Survey says people fear stock market crashes

The biggest reason Americans don’t like the stock market is because they are afraid they’ll lose their money in a market downturn or a crash. Our survey found that almost 61% of Americans hesitate to invest in the stock market because of a potential crash. Not every demographic feels that anxiety equally: Almost 72% of millennials worry about a crash, compared with only 56% of Gen Xers and 55% of baby boomers, despite the fact that the younger millennials have more time to absorb and make up for losses in the market.

Beyond age, gender also plays a role in shaping a person’s investing strategies. Our survey found that 59% of men were willing to accept the risk of losing money in the market if it gave them the possibility of a big windfall, while 58% of women didn’t think the loss of any money was worth investing in the market. Women also worry more about making a mistake with their investment decisions — 63% of women versus 53% of men — and are less likely to have an investment account — 44% of women have accounts versus 60% of men.

According to our survey at MagnifyMoney, more than half of the respondents have an investment account, and most of them (67%) have one thanks to their employer.

Why you need to invest in the stock market

Movies such as The Wolf of Wall Street and The Big Short may give the impression that the stock market is the exclusive playground of the privileged looking to turn their millions into billions. But the modern retirement savings landscape — specifically the shift from companies offering pension plans with guaranteed lifelong income, to employer matches on private investment accounts — makes investing in the stock market a necessity for anyone hoping to retire one day.

“Unless you are a Kardashian or the founder of a tech startup, very few people will be able to save enough money to have a secure financial future without at least some exposure to investments,” said David Rae, a CFP based in Los Angeles.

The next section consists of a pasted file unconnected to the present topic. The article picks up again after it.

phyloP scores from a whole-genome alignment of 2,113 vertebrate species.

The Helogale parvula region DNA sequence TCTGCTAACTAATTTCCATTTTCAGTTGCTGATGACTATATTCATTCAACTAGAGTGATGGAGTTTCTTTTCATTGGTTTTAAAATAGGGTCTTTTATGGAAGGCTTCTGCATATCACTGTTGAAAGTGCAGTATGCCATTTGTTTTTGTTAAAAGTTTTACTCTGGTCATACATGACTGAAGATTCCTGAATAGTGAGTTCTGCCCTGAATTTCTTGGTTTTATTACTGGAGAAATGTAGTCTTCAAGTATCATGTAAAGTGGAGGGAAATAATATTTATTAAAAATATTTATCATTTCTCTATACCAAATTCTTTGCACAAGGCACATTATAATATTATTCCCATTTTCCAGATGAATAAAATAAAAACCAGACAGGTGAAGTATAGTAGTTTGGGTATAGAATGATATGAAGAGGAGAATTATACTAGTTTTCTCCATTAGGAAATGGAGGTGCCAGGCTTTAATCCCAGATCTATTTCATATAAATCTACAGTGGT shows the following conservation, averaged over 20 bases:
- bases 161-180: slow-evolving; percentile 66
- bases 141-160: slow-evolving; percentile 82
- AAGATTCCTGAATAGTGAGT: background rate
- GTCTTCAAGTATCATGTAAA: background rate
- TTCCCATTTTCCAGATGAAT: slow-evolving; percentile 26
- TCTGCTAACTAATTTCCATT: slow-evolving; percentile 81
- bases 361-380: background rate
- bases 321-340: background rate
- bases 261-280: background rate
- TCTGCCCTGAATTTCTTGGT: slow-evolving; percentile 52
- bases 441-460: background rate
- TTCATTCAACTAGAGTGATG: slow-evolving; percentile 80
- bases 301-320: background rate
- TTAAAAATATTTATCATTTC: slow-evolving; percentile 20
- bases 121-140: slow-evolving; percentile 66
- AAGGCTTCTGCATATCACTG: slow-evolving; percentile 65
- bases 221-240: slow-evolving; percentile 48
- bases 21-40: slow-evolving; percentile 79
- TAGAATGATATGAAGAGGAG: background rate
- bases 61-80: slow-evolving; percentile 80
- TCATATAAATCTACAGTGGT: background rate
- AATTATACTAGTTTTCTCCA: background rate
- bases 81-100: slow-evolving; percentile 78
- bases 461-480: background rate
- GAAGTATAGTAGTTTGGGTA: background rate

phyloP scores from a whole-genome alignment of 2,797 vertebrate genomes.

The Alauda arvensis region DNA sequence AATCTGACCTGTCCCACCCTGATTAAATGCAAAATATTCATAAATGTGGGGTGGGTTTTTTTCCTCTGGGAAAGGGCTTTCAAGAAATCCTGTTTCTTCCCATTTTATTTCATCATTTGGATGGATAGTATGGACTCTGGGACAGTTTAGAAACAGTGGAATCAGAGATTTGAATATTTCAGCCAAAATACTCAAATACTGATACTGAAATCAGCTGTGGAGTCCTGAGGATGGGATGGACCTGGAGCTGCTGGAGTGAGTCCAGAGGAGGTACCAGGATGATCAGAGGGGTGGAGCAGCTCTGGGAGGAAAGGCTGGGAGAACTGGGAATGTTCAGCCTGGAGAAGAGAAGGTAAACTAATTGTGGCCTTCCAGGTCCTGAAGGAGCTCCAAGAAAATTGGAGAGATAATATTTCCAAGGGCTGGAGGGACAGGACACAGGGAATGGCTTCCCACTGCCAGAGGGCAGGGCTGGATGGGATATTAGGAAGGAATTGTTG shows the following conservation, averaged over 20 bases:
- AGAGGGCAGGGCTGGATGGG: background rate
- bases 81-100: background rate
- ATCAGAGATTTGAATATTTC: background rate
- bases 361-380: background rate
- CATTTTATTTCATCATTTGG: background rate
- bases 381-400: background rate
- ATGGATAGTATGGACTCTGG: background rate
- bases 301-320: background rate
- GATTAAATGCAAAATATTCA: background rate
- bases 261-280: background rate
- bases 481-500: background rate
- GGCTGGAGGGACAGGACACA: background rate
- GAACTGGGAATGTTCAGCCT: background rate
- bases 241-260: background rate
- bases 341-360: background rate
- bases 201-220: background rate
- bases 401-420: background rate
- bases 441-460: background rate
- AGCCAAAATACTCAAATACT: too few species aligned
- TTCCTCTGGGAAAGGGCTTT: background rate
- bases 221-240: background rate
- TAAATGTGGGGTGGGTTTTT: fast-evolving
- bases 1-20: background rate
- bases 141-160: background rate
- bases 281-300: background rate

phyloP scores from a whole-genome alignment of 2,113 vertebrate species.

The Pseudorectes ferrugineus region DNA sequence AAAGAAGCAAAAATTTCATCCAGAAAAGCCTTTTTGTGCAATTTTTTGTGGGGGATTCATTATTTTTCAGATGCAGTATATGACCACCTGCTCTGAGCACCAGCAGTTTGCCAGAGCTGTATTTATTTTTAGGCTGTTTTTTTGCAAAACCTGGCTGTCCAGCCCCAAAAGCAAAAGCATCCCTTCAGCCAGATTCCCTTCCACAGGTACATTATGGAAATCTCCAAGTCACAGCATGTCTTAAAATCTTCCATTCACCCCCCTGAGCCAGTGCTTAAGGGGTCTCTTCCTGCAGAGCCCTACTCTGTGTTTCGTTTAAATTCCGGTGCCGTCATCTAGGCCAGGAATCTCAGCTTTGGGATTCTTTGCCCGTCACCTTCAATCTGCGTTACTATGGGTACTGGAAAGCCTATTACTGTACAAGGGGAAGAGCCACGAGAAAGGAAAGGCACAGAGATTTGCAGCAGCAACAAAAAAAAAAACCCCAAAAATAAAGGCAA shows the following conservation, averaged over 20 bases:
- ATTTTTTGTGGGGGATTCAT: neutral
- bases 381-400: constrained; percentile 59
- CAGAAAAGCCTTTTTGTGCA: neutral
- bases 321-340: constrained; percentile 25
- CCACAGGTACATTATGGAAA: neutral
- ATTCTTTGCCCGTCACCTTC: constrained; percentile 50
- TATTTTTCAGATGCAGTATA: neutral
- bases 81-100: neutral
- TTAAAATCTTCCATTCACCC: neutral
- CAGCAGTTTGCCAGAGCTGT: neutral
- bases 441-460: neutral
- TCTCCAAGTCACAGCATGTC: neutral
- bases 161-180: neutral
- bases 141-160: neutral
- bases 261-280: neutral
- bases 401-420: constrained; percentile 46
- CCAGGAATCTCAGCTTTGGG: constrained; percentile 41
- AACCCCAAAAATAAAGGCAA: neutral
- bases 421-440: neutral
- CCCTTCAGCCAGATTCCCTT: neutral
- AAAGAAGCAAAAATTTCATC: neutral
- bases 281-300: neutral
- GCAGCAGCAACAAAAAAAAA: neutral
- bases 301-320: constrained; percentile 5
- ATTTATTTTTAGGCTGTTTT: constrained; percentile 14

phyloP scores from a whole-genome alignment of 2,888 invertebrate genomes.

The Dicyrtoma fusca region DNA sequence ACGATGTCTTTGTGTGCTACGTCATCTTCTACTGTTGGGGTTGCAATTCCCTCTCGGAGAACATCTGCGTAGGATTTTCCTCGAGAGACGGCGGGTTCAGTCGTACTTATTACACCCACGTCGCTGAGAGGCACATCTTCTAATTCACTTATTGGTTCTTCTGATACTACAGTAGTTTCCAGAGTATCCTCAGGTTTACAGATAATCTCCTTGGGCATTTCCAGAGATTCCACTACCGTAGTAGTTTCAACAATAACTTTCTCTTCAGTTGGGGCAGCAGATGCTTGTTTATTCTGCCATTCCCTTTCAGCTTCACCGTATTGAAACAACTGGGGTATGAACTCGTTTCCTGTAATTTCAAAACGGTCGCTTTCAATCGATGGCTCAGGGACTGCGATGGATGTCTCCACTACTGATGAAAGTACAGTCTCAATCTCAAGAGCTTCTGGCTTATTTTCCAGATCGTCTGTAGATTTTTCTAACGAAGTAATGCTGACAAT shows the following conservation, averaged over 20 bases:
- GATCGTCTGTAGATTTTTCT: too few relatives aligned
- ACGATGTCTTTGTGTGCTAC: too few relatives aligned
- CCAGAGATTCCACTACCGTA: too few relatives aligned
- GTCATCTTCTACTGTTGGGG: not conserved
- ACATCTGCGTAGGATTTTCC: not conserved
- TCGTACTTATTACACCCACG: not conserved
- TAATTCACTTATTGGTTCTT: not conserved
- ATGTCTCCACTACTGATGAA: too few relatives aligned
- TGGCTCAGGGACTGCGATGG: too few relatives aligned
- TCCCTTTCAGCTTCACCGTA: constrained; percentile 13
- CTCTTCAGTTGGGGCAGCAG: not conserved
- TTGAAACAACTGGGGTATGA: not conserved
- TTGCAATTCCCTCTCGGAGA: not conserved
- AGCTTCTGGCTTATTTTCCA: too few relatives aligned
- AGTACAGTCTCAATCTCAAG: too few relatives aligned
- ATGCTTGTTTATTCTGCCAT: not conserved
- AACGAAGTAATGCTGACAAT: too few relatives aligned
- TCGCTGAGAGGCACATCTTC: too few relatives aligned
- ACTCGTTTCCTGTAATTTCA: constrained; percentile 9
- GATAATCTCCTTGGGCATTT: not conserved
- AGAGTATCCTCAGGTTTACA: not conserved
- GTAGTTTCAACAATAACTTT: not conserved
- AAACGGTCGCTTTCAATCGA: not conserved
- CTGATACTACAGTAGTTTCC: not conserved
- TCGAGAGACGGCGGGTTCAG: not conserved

It’s not a coincidence that Americans who don’t invest in the stock market also lag woefully behind on their retirement savings. Less than half of the country’s women have an investment account, and only 36% of them report feeling on-track with their retirement savings, according to a 2018 study by Prudential. And that sense of falling behind isn’t just a feeling — a separate survey from Student Loan Hero, which like MagnifyMoney, is also owned by LendingTree, found women have saved on average only half as much as men.

Millennials who shun the stock market risk seeing their retirement dreams slip away. A report from the nonprofit National Institute on Retirement Security found that millennials as a whole have “earned about 20% less in wages, are less likely to own a home, and have accumulated about half of the wealth of their parents at the same stage in their lives.” A separate study from MagnifyMoney shows just how far this generation has to go, reporting a median savings of $23,000, instead of the $112,000 many financial experts would recommend.

In short, unless you have a trust fund or a billion-dollar idea, you can’t really afford to ignore the benefits of compound interest granted by investing and just store all of their money away in a deposit account, where inflation will almost certainly eat away most of its purchasing power over time.

How to get over the fear of investing

The thought of investing may cause a sinking feeling in most people’s stomachs, but the following advice should calm your nerves when it comes to putting money to work in the stock market.